Neuromorphic e-skin is fast, scalable and robust: Page 2 of 3

July 19, 2019 // By Julien Happich
A team of researchers from the National University of Singapore has demonstrated a novel type of signal architecture that could make robotic and prosthetic electronic skins much faster and more robust than today’s sequentially sampled tactile sensor arrays.

This signal architecture is particularly robust against damage, as all the sensors can simply be connected through the same conductive substrate, regardless of their distribution or shape. Even cuts or regular tear and wear won’t accidentally disconnect them as it would be the case with matrix-based addressing, and “killing several receptors” won’t affect the signal of others.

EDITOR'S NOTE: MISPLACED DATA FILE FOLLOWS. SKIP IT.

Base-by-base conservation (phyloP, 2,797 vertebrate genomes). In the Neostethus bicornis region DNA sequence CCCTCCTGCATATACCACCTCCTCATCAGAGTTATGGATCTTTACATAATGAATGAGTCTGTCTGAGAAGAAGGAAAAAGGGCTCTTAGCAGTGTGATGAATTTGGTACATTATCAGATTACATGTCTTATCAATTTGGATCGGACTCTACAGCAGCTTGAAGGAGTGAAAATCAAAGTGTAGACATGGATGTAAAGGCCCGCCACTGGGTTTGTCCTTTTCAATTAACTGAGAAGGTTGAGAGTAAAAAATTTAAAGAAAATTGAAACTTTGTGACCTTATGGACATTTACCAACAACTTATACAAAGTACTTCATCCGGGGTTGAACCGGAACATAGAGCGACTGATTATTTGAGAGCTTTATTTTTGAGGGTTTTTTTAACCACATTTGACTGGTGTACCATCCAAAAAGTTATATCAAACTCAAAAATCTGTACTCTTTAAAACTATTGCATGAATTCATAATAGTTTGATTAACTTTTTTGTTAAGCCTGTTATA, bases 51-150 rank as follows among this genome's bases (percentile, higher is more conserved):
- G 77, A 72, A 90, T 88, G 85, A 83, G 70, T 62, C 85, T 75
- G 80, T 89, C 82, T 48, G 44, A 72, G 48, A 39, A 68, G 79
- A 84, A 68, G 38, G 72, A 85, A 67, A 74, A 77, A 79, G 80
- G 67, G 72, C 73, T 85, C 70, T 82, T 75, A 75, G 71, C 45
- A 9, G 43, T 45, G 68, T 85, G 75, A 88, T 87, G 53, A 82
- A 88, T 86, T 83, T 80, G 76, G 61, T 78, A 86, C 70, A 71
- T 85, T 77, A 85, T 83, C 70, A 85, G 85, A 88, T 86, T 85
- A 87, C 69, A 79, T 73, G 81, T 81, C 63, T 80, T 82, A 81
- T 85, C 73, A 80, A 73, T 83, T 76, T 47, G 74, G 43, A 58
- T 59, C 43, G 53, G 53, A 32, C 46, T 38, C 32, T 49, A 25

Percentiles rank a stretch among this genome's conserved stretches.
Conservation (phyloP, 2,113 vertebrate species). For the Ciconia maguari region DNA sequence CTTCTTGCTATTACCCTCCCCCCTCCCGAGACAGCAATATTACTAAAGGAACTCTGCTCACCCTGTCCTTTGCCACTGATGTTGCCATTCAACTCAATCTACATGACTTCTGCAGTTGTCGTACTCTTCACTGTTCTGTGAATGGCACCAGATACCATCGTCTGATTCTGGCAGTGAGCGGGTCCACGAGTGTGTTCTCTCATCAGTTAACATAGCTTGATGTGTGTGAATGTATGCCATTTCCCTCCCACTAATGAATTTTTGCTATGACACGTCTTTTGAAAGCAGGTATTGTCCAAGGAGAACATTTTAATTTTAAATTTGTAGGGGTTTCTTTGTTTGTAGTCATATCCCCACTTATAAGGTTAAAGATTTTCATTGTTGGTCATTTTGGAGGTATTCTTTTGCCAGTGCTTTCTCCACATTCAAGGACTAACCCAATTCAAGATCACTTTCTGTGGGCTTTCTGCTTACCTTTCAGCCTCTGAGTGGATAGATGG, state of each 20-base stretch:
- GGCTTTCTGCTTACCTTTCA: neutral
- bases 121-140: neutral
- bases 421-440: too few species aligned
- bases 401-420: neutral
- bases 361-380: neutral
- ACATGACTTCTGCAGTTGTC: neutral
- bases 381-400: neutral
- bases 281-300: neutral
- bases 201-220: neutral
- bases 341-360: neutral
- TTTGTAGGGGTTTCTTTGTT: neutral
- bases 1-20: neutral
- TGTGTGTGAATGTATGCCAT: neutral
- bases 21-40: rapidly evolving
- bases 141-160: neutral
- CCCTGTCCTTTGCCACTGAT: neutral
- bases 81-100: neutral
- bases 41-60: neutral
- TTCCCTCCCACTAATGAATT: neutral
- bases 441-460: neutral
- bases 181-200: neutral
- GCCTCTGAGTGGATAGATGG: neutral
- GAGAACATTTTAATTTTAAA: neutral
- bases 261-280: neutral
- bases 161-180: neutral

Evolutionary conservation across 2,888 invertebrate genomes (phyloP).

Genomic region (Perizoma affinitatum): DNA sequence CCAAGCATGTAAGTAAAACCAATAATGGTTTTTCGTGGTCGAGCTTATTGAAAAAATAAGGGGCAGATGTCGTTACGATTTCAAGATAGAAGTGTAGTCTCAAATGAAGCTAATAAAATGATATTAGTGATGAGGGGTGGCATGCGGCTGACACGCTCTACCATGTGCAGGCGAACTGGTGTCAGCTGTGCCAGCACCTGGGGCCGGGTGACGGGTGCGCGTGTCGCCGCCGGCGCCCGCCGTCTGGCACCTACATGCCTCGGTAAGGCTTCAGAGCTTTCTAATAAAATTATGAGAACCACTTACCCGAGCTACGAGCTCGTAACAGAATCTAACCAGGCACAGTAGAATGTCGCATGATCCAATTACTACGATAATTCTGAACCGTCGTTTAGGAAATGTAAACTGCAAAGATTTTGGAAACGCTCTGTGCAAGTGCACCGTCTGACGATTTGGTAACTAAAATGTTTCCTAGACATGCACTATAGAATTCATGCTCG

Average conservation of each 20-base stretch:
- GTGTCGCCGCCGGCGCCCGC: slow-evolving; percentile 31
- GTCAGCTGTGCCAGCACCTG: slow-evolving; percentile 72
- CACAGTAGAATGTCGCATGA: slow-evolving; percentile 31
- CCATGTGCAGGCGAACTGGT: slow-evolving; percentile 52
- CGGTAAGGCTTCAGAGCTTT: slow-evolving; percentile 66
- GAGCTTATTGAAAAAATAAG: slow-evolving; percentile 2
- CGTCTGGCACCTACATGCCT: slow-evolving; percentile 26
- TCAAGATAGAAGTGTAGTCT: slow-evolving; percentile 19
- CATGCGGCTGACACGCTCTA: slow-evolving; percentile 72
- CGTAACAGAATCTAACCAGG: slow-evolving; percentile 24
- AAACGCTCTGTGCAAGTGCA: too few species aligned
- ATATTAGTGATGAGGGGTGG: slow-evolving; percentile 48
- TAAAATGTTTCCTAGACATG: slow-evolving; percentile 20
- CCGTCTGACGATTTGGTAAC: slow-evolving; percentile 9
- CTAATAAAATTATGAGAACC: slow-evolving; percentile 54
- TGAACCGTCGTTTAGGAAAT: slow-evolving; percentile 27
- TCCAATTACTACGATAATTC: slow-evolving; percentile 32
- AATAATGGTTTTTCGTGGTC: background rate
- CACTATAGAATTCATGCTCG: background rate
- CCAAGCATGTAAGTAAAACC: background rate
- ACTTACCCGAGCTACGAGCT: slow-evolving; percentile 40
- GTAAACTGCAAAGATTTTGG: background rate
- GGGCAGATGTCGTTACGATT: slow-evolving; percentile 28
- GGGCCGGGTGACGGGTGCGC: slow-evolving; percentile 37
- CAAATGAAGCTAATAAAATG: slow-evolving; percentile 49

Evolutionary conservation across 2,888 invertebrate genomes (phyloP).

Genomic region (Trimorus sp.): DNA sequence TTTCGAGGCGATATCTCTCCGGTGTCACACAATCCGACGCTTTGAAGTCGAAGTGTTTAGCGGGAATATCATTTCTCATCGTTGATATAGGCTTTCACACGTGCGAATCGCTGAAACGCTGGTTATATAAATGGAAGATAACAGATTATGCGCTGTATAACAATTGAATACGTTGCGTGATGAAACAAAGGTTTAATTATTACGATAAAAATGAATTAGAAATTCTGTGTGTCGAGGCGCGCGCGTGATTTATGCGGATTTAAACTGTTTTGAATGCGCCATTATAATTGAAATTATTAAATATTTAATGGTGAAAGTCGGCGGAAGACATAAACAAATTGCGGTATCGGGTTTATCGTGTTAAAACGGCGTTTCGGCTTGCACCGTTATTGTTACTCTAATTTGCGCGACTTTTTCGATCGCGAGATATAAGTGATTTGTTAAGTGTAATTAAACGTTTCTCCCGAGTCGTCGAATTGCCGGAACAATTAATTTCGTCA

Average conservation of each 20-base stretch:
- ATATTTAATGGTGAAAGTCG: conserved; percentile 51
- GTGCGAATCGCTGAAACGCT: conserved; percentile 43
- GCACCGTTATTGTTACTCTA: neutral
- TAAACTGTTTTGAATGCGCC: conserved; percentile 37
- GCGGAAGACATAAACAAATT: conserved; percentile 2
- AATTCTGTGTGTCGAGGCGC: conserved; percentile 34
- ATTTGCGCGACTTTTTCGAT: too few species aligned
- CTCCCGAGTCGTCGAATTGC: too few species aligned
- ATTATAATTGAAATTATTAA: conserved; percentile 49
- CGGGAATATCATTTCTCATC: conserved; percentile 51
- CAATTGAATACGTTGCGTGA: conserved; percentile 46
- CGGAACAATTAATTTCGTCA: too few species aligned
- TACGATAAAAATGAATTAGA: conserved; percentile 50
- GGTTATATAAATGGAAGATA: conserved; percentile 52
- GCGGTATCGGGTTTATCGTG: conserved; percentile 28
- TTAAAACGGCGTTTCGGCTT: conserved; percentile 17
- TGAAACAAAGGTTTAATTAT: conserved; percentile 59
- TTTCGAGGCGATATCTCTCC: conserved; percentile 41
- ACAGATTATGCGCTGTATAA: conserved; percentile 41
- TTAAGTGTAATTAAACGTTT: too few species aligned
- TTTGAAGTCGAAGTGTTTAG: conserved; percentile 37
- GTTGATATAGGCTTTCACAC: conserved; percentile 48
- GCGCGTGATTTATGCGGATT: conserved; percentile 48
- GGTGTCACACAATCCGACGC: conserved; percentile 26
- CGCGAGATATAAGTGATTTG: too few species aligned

A multimodal ACES sensor array mimics the biological
sensory model, converting tactile stimuli into events that
are concurrently propagated.

The ACES platform also ensures individual receptors are plug and play, making it easy to combine multiple patches of ACES e-skins via a common conductive substrate, so they can be dynamically rearranged.

“This ACES signalling scheme is capable of propagating pulse signatures (events) from thousands of ACES receptors while preserving the relative time differences between the different tactile stimuli, which allows the rapid detection of object slippage, a key feature for grasp stability during in-hand object manipulation”, the authors wrote.

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